Esperon sees influx of illegal Chinese nationals as ‘threat’

Pia Ranada

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National Security Adviser Hermogenes Esperon Jr says he's concerned when any one nationality comes to the Philippines in droves 'and their intent is not clear'

SECURITY CONCERNS. President Rodrigo Duterte is shown a pile of documents by National Security Adviser Hermogenes Esperon Jr during a National Security Council (NSC) Executive Committee meeting. Malacañang file photo

MANILA, Philippines – National Security Adviser Hermogenes Esperon Jr expressed concern over the large numbers of Chinese working in the Philippines, many of them illegally.

Esperon said he sees the phenomenon as a threat.

“I have a tendency to look at it as a threat. I’m on the cautious side because when foreigners, regardless of nationality, come in, and their intent is not clear and when some of them are undocumented or have false documentation, meaning, some come as tourists then end up as workers,” he said on Wednesday, July 31, during a Manila press conference.

He said he was particularly concerned with reports that entire buildings in some parts of Metro Manila are now almost completely occupied by Chinese nationals. (READ: How China’s online gambling addiction is reshaping Manila)

“You’d also start getting worried when a whole building, condominium, tower is occupied by only one nationality where you would not be able to guard all their activities. Some unwelcome activities could transpire there so we need to prevent those,” he said.

The adviser and former military chief said the fact that Chinese nationals are buying up plenty of property and their occupants are under rotation regularly is worth looking into.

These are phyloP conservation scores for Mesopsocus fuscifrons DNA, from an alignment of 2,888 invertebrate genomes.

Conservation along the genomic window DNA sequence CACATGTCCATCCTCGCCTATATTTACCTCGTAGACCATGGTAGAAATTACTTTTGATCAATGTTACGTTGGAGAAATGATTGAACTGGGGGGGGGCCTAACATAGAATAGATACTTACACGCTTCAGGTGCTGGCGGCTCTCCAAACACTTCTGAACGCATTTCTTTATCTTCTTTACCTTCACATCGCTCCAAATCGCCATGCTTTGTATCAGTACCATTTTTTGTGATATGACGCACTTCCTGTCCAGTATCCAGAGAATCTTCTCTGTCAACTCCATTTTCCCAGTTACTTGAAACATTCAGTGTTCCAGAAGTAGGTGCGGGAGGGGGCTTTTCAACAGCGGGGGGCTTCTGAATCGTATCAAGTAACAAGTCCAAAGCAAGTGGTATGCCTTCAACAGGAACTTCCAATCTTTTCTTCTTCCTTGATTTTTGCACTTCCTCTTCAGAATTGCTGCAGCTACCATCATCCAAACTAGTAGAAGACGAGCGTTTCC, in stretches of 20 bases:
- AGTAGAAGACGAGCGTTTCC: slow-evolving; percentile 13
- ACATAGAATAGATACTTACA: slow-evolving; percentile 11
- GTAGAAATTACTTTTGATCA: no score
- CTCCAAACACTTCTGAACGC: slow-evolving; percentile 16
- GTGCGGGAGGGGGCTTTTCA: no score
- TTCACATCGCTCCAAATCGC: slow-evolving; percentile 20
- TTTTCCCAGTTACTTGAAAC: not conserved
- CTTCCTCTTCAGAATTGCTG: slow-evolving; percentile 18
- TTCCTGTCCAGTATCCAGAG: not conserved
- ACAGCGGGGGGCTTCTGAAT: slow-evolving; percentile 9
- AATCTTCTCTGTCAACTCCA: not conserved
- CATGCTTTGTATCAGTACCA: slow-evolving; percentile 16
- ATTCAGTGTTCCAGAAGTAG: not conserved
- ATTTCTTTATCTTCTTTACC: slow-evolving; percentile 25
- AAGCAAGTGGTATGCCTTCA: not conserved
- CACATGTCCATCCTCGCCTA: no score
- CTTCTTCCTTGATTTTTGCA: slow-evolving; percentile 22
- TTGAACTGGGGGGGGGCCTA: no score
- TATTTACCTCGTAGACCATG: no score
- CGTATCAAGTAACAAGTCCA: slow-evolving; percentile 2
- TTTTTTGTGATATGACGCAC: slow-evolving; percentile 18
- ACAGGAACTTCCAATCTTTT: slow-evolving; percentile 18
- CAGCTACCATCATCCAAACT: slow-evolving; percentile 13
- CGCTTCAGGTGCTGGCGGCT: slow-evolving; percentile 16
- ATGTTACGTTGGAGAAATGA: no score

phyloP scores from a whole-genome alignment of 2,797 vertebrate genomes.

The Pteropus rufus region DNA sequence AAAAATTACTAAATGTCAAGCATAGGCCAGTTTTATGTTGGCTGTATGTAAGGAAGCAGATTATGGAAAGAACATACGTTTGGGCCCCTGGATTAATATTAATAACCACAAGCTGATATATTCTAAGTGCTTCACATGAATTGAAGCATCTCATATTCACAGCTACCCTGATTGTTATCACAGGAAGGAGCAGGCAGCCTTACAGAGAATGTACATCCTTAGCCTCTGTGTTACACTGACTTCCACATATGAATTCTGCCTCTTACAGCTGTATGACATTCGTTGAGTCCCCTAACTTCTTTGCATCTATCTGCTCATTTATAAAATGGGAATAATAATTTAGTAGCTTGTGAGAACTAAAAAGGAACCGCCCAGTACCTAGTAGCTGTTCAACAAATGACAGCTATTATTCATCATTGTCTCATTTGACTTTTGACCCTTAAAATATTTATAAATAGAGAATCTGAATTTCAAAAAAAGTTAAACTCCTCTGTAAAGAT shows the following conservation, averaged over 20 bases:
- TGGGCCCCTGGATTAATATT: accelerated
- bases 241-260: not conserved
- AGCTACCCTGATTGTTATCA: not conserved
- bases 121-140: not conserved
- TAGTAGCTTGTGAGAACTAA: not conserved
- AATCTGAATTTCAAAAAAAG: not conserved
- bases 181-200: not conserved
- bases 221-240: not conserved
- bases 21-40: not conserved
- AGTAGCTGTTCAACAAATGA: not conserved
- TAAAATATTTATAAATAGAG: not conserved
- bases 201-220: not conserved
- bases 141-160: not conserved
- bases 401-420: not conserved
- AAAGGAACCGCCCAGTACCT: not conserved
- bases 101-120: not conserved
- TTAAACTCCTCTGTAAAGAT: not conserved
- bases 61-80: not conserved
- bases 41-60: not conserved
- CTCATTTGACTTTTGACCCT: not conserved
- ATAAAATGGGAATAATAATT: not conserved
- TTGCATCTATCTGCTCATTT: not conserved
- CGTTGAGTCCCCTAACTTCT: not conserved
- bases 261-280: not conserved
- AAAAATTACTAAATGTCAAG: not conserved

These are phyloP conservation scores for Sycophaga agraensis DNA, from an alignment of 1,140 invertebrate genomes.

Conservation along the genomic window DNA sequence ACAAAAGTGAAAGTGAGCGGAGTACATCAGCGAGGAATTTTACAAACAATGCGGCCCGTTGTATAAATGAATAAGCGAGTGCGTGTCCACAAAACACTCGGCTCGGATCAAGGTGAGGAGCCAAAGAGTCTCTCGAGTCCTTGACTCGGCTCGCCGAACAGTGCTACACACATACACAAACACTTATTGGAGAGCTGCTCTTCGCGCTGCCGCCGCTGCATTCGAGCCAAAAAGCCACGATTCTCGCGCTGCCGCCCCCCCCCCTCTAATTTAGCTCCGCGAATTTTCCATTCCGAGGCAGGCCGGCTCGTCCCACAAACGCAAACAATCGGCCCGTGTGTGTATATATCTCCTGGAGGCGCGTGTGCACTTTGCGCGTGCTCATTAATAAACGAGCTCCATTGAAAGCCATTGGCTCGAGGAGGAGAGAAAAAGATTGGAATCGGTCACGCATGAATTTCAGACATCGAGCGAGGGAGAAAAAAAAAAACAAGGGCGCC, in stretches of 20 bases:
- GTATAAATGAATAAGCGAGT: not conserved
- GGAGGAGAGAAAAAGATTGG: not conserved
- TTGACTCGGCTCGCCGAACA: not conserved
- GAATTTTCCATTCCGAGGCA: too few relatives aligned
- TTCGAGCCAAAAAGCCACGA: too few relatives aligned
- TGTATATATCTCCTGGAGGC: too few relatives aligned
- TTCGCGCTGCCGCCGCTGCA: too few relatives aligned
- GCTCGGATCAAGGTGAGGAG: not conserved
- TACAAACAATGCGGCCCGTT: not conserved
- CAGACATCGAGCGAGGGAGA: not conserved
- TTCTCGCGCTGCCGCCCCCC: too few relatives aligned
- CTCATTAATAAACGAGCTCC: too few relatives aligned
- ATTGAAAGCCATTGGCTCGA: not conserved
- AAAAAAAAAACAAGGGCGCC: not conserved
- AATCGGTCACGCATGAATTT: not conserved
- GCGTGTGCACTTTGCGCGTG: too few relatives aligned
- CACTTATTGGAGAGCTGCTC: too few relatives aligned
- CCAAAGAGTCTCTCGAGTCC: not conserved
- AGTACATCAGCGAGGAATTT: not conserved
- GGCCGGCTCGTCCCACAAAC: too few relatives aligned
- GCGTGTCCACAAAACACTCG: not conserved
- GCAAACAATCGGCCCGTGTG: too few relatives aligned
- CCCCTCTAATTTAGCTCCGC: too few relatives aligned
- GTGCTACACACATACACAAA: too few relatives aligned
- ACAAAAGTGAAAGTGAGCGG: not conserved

“You will see something like a rotation of every 8 hours of people going in and out then you would begin to wonder what they are doing,” he said.

While he thinks the government should be promoting healthy investment opportunities in the housing and real estate sectors and welcomes higher tourism arrivals, he cautioned against complacency.

“There is always another side to the coin, so we must not let our guards down,” said Esperon.

He gave assurances the government is addressing the many issues surrounding illegal Chinese workers.

The Department of Labor and Employment, Bureau of Immigration, Department of Finance, and Ninoy Aquino International Airport management have held meetings on these concerns. 

Thousands of Chinese workers are employed by Philippine Online Gambling Operations (POGOs) which are supposed to be regulated by the Philippine Amusement and Gaming Corporation (Pagcor).

Insiders estimated that there are “easily” around 100,000 to 250,000 Chinese employed in POGOs. Senator Joel Villanueva accused Pagcor of not properly implementing regulations, leading to a “loss in government income and opportunities for Filipinos.”

Many of the Chinese workers coming to work in the Philippines are poor and also often exploited by their employers. They are also exposed to racism amid tensions between China and the Philippines. –

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Pia Ranada

Pia Ranada is Rappler’s Community Lead, in charge of linking our journalism with communities for impact.